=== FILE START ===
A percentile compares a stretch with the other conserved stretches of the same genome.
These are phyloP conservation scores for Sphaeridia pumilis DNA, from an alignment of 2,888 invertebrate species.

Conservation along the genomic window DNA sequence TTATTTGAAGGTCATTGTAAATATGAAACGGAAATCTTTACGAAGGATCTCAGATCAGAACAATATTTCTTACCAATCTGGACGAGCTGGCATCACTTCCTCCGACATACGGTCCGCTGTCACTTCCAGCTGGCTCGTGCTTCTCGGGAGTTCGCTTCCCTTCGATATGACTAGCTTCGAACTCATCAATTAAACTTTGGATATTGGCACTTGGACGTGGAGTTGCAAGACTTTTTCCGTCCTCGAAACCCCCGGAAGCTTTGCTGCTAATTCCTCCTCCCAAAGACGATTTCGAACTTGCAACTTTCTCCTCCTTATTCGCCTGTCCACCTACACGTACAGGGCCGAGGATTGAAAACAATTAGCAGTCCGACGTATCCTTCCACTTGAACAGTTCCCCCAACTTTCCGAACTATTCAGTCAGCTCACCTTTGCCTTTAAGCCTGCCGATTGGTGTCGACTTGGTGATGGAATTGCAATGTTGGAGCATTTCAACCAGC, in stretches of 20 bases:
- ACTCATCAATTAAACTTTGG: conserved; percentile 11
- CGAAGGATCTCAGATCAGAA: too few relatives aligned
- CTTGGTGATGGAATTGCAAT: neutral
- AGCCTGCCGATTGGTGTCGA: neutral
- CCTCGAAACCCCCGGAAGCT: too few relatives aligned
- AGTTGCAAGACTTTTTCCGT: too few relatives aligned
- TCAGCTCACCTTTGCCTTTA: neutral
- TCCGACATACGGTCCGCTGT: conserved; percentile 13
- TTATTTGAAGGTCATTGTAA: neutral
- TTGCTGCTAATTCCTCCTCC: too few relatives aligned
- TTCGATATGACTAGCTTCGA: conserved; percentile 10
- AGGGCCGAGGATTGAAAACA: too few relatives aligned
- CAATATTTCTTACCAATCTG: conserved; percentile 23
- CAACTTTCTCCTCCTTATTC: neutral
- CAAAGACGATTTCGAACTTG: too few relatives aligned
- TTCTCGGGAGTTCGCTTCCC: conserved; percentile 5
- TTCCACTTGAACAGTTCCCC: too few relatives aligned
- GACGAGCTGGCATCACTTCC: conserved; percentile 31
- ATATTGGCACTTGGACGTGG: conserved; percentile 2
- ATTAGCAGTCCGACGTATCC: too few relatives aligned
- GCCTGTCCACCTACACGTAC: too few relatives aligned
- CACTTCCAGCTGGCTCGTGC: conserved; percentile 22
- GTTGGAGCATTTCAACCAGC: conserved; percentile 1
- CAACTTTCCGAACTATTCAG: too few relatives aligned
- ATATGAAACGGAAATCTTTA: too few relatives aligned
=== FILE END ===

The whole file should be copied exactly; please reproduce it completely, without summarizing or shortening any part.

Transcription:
A percentile compares a stretch with the other conserved stretches of the same genome.
These are phyloP conservation scores for Sphaeridia pumilis DNA, from an alignment of 2,888 invertebrate species.

Conservation along the genomic window DNA sequence TTATTTGAAGGTCATTGTAAATATGAAACGGAAATCTTTACGAAGGATCTCAGATCAGAACAATATTTCTTACCAATCTGGACGAGCTGGCATCACTTCCTCCGACATACGGTCCGCTGTCACTTCCAGCTGGCTCGTGCTTCTCGGGAGTTCGCTTCCCTTCGATATGACTAGCTTCGAACTCATCAATTAAACTTTGGATATTGGCACTTGGACGTGGAGTTGCAAGACTTTTTCCGTCCTCGAAACCCCCGGAAGCTTTGCTGCTAATTCCTCCTCCCAAAGACGATTTCGAACTTGCAACTTTCTCCTCCTTATTCGCCTGTCCACCTACACGTACAGGGCCGAGGATTGAAAACAATTAGCAGTCCGACGTATCCTTCCACTTGAACAGTTCCCCCAACTTTCCGAACTATTCAGTCAGCTCACCTTTGCCTTTAAGCCTGCCGATTGGTGTCGACTTGGTGATGGAATTGCAATGTTGGAGCATTTCAACCAGC, in stretches of 20 bases:
- ACTCATCAATTAAACTTTGG: conserved; percentile 11
- CGAAGGATCTCAGATCAGAA: too few relatives aligned
- CTTGGTGATGGAATTGCAAT: neutral
- AGCCTGCCGATTGGTGTCGA: neutral
- CCTCGAAACCCCCGGAAGCT: too few relatives aligned
- AGTTGCAAGACTTTTTCCGT: too few relatives aligned
- TCAGCTCACCTTTGCCTTTA: neutral
- TCCGACATACGGTCCGCTGT: conserved; percentile 13
- TTATTTGAAGGTCATTGTAA: neutral
- TTGCTGCTAATTCCTCCTCC: too few relatives aligned
- TTCGATATGACTAGCTTCGA: conserved; percentile 10
- AGGGCCGAGGATTGAAAACA: too few relatives aligned
- CAATATTTCTTACCAATCTG: conserved; percentile 23
- CAACTTTCTCCTCCTTATTC: neutral
- CAAAGACGATTTCGAACTTG: too few relatives aligned
- TTCTCGGGAGTTCGCTTCCC: conserved; percentile 5
- TTCCACTTGAACAGTTCCCC: too few relatives aligned
- GACGAGCTGGCATCACTTCC: conserved; percentile 31
- ATATTGGCACTTGGACGTGG: conserved; percentile 2
- ATTAGCAGTCCGACGTATCC: too few relatives aligned
- GCCTGTCCACCTACACGTAC: too few relatives aligned
- CACTTCCAGCTGGCTCGTGC: conserved; percentile 22
- GTTGGAGCATTTCAACCAGC: conserved; percentile 1
- CAACTTTCCGAACTATTCAG: too few relatives aligned
- ATATGAAACGGAAATCTTTA: too few relatives aligned